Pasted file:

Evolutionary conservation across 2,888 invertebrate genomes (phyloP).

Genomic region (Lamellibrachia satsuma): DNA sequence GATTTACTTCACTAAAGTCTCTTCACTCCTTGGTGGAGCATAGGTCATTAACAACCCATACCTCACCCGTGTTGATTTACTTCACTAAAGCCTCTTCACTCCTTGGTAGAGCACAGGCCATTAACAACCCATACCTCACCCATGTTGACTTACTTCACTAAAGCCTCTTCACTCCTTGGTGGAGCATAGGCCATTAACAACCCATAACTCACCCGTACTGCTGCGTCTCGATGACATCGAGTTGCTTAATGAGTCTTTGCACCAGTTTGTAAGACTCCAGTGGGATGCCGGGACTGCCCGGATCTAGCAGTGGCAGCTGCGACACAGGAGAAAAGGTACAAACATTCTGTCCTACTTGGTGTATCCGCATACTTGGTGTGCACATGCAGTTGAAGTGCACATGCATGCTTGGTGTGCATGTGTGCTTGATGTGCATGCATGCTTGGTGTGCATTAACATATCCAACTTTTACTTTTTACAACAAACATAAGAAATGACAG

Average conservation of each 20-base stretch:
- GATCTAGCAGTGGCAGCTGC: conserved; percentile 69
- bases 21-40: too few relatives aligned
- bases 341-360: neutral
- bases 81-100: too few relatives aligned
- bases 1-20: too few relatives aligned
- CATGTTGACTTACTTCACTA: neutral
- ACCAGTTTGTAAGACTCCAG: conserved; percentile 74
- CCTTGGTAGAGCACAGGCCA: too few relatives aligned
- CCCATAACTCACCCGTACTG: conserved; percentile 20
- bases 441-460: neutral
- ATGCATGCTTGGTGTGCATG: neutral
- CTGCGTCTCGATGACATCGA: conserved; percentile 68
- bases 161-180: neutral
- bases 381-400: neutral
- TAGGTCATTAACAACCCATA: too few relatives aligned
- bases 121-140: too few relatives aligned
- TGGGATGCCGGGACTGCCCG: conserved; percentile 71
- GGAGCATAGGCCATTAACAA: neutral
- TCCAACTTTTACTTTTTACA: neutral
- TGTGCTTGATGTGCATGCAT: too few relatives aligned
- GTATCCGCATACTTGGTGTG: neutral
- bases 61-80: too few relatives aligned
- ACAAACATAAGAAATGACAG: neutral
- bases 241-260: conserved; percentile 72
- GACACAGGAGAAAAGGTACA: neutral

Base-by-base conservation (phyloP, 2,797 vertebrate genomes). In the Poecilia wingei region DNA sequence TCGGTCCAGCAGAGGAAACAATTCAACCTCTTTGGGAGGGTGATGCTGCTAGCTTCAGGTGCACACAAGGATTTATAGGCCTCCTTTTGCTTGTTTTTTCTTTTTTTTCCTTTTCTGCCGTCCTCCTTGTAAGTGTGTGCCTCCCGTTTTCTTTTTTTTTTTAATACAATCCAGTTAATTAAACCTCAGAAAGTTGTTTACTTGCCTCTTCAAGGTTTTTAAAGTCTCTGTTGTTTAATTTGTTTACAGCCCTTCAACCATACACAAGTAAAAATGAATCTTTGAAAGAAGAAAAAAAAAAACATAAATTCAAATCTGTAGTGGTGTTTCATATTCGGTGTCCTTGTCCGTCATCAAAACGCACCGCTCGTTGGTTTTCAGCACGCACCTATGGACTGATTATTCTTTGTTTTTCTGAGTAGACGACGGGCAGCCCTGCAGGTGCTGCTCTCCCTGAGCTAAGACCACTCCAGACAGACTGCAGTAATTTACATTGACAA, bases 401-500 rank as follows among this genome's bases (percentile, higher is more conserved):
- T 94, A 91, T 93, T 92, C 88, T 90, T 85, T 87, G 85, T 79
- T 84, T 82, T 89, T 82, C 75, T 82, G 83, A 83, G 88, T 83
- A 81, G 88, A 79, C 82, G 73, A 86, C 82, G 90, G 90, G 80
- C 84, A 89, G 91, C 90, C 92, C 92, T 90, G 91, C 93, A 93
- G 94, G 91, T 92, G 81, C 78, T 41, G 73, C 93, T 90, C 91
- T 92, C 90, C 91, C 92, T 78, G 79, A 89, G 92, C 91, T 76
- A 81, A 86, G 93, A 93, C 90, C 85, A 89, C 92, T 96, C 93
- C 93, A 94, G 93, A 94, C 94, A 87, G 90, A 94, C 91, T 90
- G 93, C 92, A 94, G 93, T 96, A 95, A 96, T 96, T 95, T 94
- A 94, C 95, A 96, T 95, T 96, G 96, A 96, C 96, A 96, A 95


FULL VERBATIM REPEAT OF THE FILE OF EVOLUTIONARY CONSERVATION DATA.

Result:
Evolutionary conservation across 2,888 invertebrate genomes (phyloP).

Genomic region (Lamellibrachia satsuma): DNA sequence GATTTACTTCACTAAAGTCTCTTCACTCCTTGGTGGAGCATAGGTCATTAACAACCCATACCTCACCCGTGTTGATTTACTTCACTAAAGCCTCTTCACTCCTTGGTAGAGCACAGGCCATTAACAACCCATACCTCACCCATGTTGACTTACTTCACTAAAGCCTCTTCACTCCTTGGTGGAGCATAGGCCATTAACAACCCATAACTCACCCGTACTGCTGCGTCTCGATGACATCGAGTTGCTTAATGAGTCTTTGCACCAGTTTGTAAGACTCCAGTGGGATGCCGGGACTGCCCGGATCTAGCAGTGGCAGCTGCGACACAGGAGAAAAGGTACAAACATTCTGTCCTACTTGGTGTATCCGCATACTTGGTGTGCACATGCAGTTGAAGTGCACATGCATGCTTGGTGTGCATGTGTGCTTGATGTGCATGCATGCTTGGTGTGCATTAACATATCCAACTTTTACTTTTTACAACAAACATAAGAAATGACAG

Average conservation of each 20-base stretch:
- GATCTAGCAGTGGCAGCTGC: conserved; percentile 69
- bases 21-40: too few relatives aligned
- bases 341-360: neutral
- bases 81-100: too few relatives aligned
- bases 1-20: too few relatives aligned
- CATGTTGACTTACTTCACTA: neutral
- ACCAGTTTGTAAGACTCCAG: conserved; percentile 74
- CCTTGGTAGAGCACAGGCCA: too few relatives aligned
- CCCATAACTCACCCGTACTG: conserved; percentile 20
- bases 441-460: neutral
- ATGCATGCTTGGTGTGCATG: neutral
- CTGCGTCTCGATGACATCGA: conserved; percentile 68
- bases 161-180: neutral
- bases 381-400: neutral
- TAGGTCATTAACAACCCATA: too few relatives aligned
- bases 121-140: too few relatives aligned
- TGGGATGCCGGGACTGCCCG: conserved; percentile 71
- GGAGCATAGGCCATTAACAA: neutral
- TCCAACTTTTACTTTTTACA: neutral
- TGTGCTTGATGTGCATGCAT: too few relatives aligned
- GTATCCGCATACTTGGTGTG: neutral
- bases 61-80: too few relatives aligned
- ACAAACATAAGAAATGACAG: neutral
- bases 241-260: conserved; percentile 72
- GACACAGGAGAAAAGGTACA: neutral

Base-by-base conservation (phyloP, 2,797 vertebrate genomes). In the Poecilia wingei region DNA sequence TCGGTCCAGCAGAGGAAACAATTCAACCTCTTTGGGAGGGTGATGCTGCTAGCTTCAGGTGCACACAAGGATTTATAGGCCTCCTTTTGCTTGTTTTTTCTTTTTTTTCCTTTTCTGCCGTCCTCCTTGTAAGTGTGTGCCTCCCGTTTTCTTTTTTTTTTTAATACAATCCAGTTAATTAAACCTCAGAAAGTTGTTTACTTGCCTCTTCAAGGTTTTTAAAGTCTCTGTTGTTTAATTTGTTTACAGCCCTTCAACCATACACAAGTAAAAATGAATCTTTGAAAGAAGAAAAAAAAAAACATAAATTCAAATCTGTAGTGGTGTTTCATATTCGGTGTCCTTGTCCGTCATCAAAACGCACCGCTCGTTGGTTTTCAGCACGCACCTATGGACTGATTATTCTTTGTTTTTCTGAGTAGACGACGGGCAGCCCTGCAGGTGCTGCTCTCCCTGAGCTAAGACCACTCCAGACAGACTGCAGTAATTTACATTGACAA, bases 401-500 rank as follows among this genome's bases (percentile, higher is more conserved):
- T 94, A 91, T 93, T 92, C 88, T 90, T 85, T 87, G 85, T 79
- T 84, T 82, T 89, T 82, C 75, T 82, G 83, A 83, G 88, T 83
- A 81, G 88, A 79, C 82, G 73, A 86, C 82, G 90, G 90, G 80
- C 84, A 89, G 91, C 90, C 92, C 92, T 90, G 91, C 93, A 93
- G 94, G 91, T 92, G 81, C 78, T 41, G 73, C 93, T 90, C 91
- T 92, C 90, C 91, C 92, T 78, G 79, A 89, G 92, C 91, T 76
- A 81, A 86, G 93, A 93, C 90, C 85, A 89, C 92, T 96, C 93
- C 93, A 94, G 93, A 94, C 94, A 87, G 90, A 94, C 91, T 90
- G 93, C 92, A 94, G 93, T 96, A 95, A 96, T 96, T 95, T 94
- A 94, C 95, A 96, T 95, T 96, G 96, A 96, C 96, A 96, A 95